Next, the Latissimus Dorsi a flat muscle that stretches behind the arms, to the sides and is covered partially by the Trapezius mentioned above on the back midline area. It is sometimes called the "lats" or the "wings," and they are what allow the body to perform pulling motions. Essentially, this muscle group is good for pulling something down from above your head or pulling something into your body. This also makes them heavily responsible for many swimming movements as well.
The Rhomboid muscles are located up in the upper part of the back, and they're also located underneath the trapezius muscles, so they're not visible on the outside. Despite not being able to see them, the rhomboid muscles are essential to strengthening the scapulae and facilitating many back movements. These muscles originate from the spinal cord, and they merge into the scapular bone.
Teres Muscle is a muscle that is positioned underneath the latissimus dorsi. They work with the latissimus dorsi muscles and the rotator cuff to facilitate the pulling motions the latissimus dorsi is responsible for. They can be targeted through deadlifts, shoulder presses and lat pulldowns or pullover exercises.
Finally, for the back muscles, the Erector Spinae is a set of muscles that straighten the back and facilitate the back's rotation. When working on posture, targeting this muscle group is essential as they are a deep muscle group that helps to extend the spine and are important to bending forward and sideways.
Strength trainers and bodybuilders focus a lot on working out the muscles in their abdominal. These muscles protect inner organs, and moreover, they are the muscles that assist in breathing. These muscles are incredibly important to focus on to help you maintain a good posture, and they are also an important part of bending over and twisting motions.
The Obliques are the muscles that help support the spine from the front and is essential to keeping good posture. They're positioned on the sides of the abdominal.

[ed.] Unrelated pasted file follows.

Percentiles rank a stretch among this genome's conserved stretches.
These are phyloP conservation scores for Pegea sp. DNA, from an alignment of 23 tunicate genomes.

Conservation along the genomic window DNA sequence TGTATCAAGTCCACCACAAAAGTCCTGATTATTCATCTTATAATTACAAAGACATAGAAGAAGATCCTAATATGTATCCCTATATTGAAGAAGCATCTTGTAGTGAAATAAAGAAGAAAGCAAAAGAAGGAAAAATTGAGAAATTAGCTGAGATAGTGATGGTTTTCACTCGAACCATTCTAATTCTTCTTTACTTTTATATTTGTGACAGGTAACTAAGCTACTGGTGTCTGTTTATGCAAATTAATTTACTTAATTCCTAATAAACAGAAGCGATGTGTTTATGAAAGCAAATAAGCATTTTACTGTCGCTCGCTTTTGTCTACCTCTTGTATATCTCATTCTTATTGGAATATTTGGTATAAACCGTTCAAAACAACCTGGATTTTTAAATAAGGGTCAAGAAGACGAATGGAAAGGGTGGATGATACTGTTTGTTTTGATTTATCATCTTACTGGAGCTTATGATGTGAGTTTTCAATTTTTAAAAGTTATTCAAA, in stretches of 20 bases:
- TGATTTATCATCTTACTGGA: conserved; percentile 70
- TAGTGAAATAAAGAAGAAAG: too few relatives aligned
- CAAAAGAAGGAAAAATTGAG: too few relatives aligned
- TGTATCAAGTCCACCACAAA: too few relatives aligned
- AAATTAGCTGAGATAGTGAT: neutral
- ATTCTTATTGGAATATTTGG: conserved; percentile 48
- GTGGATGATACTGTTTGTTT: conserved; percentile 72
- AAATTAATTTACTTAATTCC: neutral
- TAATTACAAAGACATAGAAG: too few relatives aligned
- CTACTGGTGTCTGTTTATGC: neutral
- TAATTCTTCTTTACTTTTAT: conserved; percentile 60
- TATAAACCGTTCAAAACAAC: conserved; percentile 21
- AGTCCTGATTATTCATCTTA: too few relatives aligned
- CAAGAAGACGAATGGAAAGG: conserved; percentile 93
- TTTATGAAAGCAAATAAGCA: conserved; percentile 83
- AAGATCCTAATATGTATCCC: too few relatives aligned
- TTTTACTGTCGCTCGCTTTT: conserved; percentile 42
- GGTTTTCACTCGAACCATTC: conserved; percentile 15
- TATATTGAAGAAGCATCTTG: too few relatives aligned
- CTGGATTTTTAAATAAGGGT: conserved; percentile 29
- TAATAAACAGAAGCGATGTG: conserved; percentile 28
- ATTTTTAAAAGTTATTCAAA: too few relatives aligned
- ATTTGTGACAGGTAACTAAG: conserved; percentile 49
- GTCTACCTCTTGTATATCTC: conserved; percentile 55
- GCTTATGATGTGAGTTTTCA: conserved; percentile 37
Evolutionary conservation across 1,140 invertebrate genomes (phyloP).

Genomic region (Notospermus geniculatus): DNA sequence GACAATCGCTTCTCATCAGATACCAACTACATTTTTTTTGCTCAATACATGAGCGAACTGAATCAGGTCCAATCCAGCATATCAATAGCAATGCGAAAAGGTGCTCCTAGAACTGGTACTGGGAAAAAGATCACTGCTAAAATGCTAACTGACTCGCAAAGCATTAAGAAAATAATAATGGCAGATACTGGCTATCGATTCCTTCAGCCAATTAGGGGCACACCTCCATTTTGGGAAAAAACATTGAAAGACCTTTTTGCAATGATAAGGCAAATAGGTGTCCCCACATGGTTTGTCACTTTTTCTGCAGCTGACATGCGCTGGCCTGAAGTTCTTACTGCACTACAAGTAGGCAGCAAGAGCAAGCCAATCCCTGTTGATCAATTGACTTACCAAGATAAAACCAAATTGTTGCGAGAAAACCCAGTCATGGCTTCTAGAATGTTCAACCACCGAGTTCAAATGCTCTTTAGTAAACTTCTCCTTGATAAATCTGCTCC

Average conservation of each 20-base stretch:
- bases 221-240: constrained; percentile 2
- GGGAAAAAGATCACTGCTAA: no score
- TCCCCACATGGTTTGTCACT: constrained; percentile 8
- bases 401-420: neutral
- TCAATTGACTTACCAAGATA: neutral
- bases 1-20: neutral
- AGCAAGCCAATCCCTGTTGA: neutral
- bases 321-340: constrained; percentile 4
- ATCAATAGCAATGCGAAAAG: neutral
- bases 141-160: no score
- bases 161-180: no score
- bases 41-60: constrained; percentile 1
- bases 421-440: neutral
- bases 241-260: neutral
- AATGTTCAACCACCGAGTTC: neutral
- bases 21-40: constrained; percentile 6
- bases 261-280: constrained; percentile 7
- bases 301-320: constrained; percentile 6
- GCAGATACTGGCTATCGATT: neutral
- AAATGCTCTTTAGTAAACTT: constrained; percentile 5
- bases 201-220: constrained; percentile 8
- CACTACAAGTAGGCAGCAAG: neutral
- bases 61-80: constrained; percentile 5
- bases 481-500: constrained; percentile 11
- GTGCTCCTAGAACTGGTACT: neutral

These are some of the most commonly known muscles to even non-strength trainers/bodybuilders, the biceps, triceps and deltoids.
Biceps are found in the front upper arm, and control movement in the shoulder and elbow.
Triceps help stabilize the shoulder joint and allow the elbow joint to be straightened.
Deltoids are used for lifting motions and provide support for carrying things.
Hamstrings are the muscle group in the upper back part of the thigh; this muscle's main function is to help bend your knee. This is the muscle that helps you move forward in running, jumping, and walking.
Gluteals are found in the buttocks and are the largest muscle in the body. They are responsible for the backwards movement of the legs, and sideways movements as well as to help you stay balanced.
The gastrocnemius is most commonly known as the calf muscles, and they are the ones used when you lift your heels up in basic motions to walk, run and go up a flight of stairs. They're also essential to movements like jumping, climbing and sprinting.
Learning to target these muscles intentionally and in groups that help benefit the whole without harming yourself is essential to all kinds of training.
Whether you're a bodybuilder, into martial arts, a sprinter, a strength trainer or just in it for the health, being aware of each of these muscles' contributions to the whole body and targeting them is critical to your training.